Here’s an extract from my feast days article in the March edition of Tudor Life magazine:
Mothering Sunday is the fourth Sunday in Lent and so, like Palm Sunday, Easter etc. is a moveable feast. Although I have never found any reference to it in 16th century records, Steve Roud in The English Year points out that it is mentioned in Robert Herrick’s 17th century collection of poems, Hesperides (1648):
I’ll to thee a simnell bring
Gainst thou go’st a mothering.
And in Richard Symonds’ diary from 1644:
“Every mid-Lent Sunday is a great day in Worcester, when all the children and god-children meet at the head and chief of the family and have a feast. They call it the Mothering-day.”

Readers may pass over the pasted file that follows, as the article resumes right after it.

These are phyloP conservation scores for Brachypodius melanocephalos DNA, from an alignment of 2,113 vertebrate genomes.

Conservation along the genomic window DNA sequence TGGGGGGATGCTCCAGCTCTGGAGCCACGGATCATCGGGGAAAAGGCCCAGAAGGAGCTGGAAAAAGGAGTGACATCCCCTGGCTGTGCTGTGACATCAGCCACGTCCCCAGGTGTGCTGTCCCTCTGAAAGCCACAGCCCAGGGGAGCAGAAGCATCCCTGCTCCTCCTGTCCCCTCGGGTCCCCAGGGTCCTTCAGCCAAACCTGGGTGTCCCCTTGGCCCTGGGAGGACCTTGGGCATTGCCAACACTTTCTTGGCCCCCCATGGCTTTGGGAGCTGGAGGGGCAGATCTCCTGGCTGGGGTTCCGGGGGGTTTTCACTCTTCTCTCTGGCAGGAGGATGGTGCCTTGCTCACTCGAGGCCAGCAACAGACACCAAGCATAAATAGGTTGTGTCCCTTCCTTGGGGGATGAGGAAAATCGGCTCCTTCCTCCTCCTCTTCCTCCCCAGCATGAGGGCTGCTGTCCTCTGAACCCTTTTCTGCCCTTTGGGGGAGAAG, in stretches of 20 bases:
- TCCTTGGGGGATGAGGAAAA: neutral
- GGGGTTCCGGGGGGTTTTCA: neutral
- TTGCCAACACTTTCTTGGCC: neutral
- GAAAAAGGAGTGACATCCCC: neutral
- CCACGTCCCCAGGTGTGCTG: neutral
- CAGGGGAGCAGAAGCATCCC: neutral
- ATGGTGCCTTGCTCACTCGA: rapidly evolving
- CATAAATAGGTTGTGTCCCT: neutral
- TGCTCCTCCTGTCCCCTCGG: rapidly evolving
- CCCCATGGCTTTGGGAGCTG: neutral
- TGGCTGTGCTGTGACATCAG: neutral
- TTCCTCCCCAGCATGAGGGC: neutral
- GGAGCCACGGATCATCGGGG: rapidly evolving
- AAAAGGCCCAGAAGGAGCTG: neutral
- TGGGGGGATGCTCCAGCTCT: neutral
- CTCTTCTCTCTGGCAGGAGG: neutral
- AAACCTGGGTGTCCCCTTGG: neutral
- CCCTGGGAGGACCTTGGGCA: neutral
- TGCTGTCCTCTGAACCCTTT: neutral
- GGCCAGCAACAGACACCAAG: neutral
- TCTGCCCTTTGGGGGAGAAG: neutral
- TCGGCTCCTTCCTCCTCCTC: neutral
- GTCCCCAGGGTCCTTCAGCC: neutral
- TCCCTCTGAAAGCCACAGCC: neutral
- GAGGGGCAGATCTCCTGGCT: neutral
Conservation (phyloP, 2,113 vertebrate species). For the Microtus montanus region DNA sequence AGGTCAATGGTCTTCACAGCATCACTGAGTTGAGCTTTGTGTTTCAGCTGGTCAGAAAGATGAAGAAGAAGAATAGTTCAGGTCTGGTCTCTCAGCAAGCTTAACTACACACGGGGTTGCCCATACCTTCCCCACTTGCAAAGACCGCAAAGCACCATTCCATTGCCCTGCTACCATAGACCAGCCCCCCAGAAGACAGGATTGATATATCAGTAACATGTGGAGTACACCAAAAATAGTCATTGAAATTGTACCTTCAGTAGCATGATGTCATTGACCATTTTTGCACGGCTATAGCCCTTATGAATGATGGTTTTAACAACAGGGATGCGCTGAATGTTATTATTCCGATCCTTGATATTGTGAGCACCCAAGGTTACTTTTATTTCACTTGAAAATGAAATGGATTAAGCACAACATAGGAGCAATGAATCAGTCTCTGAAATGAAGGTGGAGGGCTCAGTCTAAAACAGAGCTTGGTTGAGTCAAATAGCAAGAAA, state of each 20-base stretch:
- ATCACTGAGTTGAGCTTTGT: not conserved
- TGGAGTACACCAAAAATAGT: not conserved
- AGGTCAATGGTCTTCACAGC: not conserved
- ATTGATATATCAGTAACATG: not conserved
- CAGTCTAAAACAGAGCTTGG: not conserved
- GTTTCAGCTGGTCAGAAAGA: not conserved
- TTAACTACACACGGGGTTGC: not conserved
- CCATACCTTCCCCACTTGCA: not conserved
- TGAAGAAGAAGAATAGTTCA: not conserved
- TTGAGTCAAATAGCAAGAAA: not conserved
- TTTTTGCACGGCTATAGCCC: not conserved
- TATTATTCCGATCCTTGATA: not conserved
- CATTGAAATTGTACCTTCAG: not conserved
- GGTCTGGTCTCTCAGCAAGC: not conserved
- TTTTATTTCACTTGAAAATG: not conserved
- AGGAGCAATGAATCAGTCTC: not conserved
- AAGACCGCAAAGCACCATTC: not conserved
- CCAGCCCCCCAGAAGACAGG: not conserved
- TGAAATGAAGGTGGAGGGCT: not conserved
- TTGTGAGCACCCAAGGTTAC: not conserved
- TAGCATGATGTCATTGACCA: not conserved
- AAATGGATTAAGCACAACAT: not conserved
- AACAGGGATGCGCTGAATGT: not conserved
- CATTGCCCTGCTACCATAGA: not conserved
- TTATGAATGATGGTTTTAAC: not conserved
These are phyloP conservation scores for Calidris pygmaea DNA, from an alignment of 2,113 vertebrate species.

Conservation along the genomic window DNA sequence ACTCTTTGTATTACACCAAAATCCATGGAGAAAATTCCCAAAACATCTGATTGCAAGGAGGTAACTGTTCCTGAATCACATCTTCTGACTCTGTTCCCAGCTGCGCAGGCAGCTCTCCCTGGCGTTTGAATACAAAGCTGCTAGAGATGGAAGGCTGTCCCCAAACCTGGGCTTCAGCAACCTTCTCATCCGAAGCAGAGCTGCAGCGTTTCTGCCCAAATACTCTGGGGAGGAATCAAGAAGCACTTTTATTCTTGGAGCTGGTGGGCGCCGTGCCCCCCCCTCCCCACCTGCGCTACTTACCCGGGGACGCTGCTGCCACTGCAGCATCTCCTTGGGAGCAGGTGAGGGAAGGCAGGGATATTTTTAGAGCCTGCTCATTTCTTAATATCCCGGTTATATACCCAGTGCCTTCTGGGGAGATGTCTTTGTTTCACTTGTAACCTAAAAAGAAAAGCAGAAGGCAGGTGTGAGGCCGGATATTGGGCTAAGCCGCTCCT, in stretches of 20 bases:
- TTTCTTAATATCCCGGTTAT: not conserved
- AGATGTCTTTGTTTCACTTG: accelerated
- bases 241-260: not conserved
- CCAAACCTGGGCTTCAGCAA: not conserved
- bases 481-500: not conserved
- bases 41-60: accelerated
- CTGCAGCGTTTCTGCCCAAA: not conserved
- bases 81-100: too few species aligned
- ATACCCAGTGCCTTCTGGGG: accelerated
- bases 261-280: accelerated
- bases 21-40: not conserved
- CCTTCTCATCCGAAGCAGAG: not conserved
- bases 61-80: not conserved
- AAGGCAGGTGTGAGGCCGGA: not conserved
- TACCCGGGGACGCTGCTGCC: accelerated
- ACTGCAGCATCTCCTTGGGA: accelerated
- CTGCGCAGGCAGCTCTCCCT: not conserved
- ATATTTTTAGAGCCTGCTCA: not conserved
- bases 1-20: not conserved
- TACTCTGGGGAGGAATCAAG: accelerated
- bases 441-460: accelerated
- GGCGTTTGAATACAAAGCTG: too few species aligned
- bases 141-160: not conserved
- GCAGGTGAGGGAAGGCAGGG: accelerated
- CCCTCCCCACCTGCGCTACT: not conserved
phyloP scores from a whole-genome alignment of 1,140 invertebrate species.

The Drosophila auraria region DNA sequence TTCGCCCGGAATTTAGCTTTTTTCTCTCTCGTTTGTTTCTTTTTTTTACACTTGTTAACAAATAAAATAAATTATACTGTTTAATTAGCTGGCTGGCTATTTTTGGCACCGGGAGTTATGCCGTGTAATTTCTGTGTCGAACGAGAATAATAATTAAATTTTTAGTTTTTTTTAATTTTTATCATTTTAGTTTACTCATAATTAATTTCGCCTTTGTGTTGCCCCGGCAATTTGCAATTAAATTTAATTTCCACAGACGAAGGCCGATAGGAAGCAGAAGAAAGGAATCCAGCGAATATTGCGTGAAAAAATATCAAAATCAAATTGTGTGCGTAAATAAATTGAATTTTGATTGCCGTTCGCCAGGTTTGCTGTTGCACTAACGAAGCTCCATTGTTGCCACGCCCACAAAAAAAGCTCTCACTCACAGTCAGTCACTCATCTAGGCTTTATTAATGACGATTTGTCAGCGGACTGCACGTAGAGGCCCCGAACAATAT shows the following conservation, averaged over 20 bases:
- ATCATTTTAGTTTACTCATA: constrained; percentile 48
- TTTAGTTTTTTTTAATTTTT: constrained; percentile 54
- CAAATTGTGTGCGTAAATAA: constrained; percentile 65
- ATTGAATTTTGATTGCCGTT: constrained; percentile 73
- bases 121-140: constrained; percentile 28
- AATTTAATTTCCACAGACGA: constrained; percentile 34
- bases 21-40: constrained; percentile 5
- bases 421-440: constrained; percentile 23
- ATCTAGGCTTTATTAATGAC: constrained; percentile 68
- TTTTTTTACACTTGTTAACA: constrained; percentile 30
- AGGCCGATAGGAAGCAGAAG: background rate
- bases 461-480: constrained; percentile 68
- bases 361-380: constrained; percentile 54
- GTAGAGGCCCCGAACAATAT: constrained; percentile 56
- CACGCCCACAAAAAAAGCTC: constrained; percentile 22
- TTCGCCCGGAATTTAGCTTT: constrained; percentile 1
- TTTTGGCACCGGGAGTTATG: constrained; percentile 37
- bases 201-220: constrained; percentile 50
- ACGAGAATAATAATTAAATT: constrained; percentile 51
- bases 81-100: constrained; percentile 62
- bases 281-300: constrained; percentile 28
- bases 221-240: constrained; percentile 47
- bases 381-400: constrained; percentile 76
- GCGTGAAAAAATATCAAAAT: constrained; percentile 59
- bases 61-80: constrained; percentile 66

So it was definitely celebrated by the mid 17th century.
In the UK today many churches will celebrate by giving out flowers to the women of the congregation and it really is a lovely tradition. I realise, of course, that it’s not a happy day for everyone and my thoughts are with those who have lost mothers or children.
Anne Boleyn was, of course, a mother and you can read more about her as a mother in my article Anne Boleyn, mother of Elizabeth I.